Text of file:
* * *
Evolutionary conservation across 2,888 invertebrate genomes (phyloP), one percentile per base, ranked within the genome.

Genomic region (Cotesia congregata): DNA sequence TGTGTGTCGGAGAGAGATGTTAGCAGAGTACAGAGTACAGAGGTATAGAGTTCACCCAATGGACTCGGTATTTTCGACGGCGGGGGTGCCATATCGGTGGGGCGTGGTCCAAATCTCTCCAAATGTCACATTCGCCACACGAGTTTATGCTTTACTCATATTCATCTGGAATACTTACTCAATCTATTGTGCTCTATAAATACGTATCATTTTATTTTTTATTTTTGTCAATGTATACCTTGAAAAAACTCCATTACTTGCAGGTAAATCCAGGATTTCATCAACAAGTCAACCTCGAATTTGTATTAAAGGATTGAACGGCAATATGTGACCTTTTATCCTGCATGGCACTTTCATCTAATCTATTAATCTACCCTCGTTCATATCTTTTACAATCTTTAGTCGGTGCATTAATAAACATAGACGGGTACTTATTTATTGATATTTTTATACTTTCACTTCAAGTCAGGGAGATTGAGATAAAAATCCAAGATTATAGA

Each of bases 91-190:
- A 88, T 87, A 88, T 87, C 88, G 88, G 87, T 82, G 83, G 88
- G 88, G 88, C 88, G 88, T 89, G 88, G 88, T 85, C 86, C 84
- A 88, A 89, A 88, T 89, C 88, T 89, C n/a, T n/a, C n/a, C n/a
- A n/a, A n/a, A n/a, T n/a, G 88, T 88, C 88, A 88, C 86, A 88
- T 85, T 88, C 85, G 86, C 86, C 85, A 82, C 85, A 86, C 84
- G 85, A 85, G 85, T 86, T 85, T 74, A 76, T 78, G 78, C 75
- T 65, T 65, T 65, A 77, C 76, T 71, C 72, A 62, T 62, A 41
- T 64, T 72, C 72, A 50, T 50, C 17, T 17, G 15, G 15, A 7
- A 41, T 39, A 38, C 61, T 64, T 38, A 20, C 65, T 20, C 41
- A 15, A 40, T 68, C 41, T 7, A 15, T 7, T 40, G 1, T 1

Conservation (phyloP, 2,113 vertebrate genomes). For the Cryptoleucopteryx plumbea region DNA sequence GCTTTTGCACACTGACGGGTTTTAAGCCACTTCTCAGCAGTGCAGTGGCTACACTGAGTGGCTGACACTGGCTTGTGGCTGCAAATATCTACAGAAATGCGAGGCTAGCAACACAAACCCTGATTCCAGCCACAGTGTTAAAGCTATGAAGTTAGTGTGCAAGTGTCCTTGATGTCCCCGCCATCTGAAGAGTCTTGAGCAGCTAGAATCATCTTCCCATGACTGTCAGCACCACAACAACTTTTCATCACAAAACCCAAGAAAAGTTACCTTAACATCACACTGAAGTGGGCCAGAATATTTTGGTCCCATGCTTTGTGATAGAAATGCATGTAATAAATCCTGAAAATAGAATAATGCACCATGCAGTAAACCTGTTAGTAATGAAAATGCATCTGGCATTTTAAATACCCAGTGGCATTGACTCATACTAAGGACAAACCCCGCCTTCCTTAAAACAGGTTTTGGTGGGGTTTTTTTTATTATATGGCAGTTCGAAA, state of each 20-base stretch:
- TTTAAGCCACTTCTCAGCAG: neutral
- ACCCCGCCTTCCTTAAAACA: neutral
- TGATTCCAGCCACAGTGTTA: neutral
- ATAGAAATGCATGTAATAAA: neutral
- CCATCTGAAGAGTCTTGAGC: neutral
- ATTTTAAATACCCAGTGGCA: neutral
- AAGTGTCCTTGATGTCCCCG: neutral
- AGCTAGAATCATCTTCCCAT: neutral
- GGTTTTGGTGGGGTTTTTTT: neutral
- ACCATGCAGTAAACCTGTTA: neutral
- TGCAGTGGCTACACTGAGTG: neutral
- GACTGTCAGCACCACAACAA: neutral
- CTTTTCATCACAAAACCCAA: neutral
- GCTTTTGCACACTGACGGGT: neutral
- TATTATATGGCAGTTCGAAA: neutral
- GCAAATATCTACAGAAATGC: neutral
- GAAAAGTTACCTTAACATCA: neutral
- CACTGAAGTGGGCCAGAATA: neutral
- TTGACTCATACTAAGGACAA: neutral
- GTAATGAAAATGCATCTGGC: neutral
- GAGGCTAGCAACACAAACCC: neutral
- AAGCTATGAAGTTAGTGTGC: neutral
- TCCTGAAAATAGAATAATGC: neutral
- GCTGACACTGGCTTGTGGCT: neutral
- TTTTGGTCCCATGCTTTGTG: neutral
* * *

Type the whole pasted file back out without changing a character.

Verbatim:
Evolutionary conservation across 2,888 invertebrate genomes (phyloP), one percentile per base, ranked within the genome.

Genomic region (Cotesia congregata): DNA sequence TGTGTGTCGGAGAGAGATGTTAGCAGAGTACAGAGTACAGAGGTATAGAGTTCACCCAATGGACTCGGTATTTTCGACGGCGGGGGTGCCATATCGGTGGGGCGTGGTCCAAATCTCTCCAAATGTCACATTCGCCACACGAGTTTATGCTTTACTCATATTCATCTGGAATACTTACTCAATCTATTGTGCTCTATAAATACGTATCATTTTATTTTTTATTTTTGTCAATGTATACCTTGAAAAAACTCCATTACTTGCAGGTAAATCCAGGATTTCATCAACAAGTCAACCTCGAATTTGTATTAAAGGATTGAACGGCAATATGTGACCTTTTATCCTGCATGGCACTTTCATCTAATCTATTAATCTACCCTCGTTCATATCTTTTACAATCTTTAGTCGGTGCATTAATAAACATAGACGGGTACTTATTTATTGATATTTTTATACTTTCACTTCAAGTCAGGGAGATTGAGATAAAAATCCAAGATTATAGA

Each of bases 91-190:
- A 88, T 87, A 88, T 87, C 88, G 88, G 87, T 82, G 83, G 88
- G 88, G 88, C 88, G 88, T 89, G 88, G 88, T 85, C 86, C 84
- A 88, A 89, A 88, T 89, C 88, T 89, C n/a, T n/a, C n/a, C n/a
- A n/a, A n/a, A n/a, T n/a, G 88, T 88, C 88, A 88, C 86, A 88
- T 85, T 88, C 85, G 86, C 86, C 85, A 82, C 85, A 86, C 84
- G 85, A 85, G 85, T 86, T 85, T 74, A 76, T 78, G 78, C 75
- T 65, T 65, T 65, A 77, C 76, T 71, C 72, A 62, T 62, A 41
- T 64, T 72, C 72, A 50, T 50, C 17, T 17, G 15, G 15, A 7
- A 41, T 39, A 38, C 61, T 64, T 38, A 20, C 65, T 20, C 41
- A 15, A 40, T 68, C 41, T 7, A 15, T 7, T 40, G 1, T 1

Conservation (phyloP, 2,113 vertebrate genomes). For the Cryptoleucopteryx plumbea region DNA sequence GCTTTTGCACACTGACGGGTTTTAAGCCACTTCTCAGCAGTGCAGTGGCTACACTGAGTGGCTGACACTGGCTTGTGGCTGCAAATATCTACAGAAATGCGAGGCTAGCAACACAAACCCTGATTCCAGCCACAGTGTTAAAGCTATGAAGTTAGTGTGCAAGTGTCCTTGATGTCCCCGCCATCTGAAGAGTCTTGAGCAGCTAGAATCATCTTCCCATGACTGTCAGCACCACAACAACTTTTCATCACAAAACCCAAGAAAAGTTACCTTAACATCACACTGAAGTGGGCCAGAATATTTTGGTCCCATGCTTTGTGATAGAAATGCATGTAATAAATCCTGAAAATAGAATAATGCACCATGCAGTAAACCTGTTAGTAATGAAAATGCATCTGGCATTTTAAATACCCAGTGGCATTGACTCATACTAAGGACAAACCCCGCCTTCCTTAAAACAGGTTTTGGTGGGGTTTTTTTTATTATATGGCAGTTCGAAA, state of each 20-base stretch:
- TTTAAGCCACTTCTCAGCAG: neutral
- ACCCCGCCTTCCTTAAAACA: neutral
- TGATTCCAGCCACAGTGTTA: neutral
- ATAGAAATGCATGTAATAAA: neutral
- CCATCTGAAGAGTCTTGAGC: neutral
- ATTTTAAATACCCAGTGGCA: neutral
- AAGTGTCCTTGATGTCCCCG: neutral
- AGCTAGAATCATCTTCCCAT: neutral
- GGTTTTGGTGGGGTTTTTTT: neutral
- ACCATGCAGTAAACCTGTTA: neutral
- TGCAGTGGCTACACTGAGTG: neutral
- GACTGTCAGCACCACAACAA: neutral
- CTTTTCATCACAAAACCCAA: neutral
- GCTTTTGCACACTGACGGGT: neutral
- TATTATATGGCAGTTCGAAA: neutral
- GCAAATATCTACAGAAATGC: neutral
- GAAAAGTTACCTTAACATCA: neutral
- CACTGAAGTGGGCCAGAATA: neutral
- TTGACTCATACTAAGGACAA: neutral
- GTAATGAAAATGCATCTGGC: neutral
- GAGGCTAGCAACACAAACCC: neutral
- AAGCTATGAAGTTAGTGTGC: neutral
- TCCTGAAAATAGAATAATGC: neutral
- GCTGACACTGGCTTGTGGCT: neutral
- TTTTGGTCCCATGCTTTGTG: neutral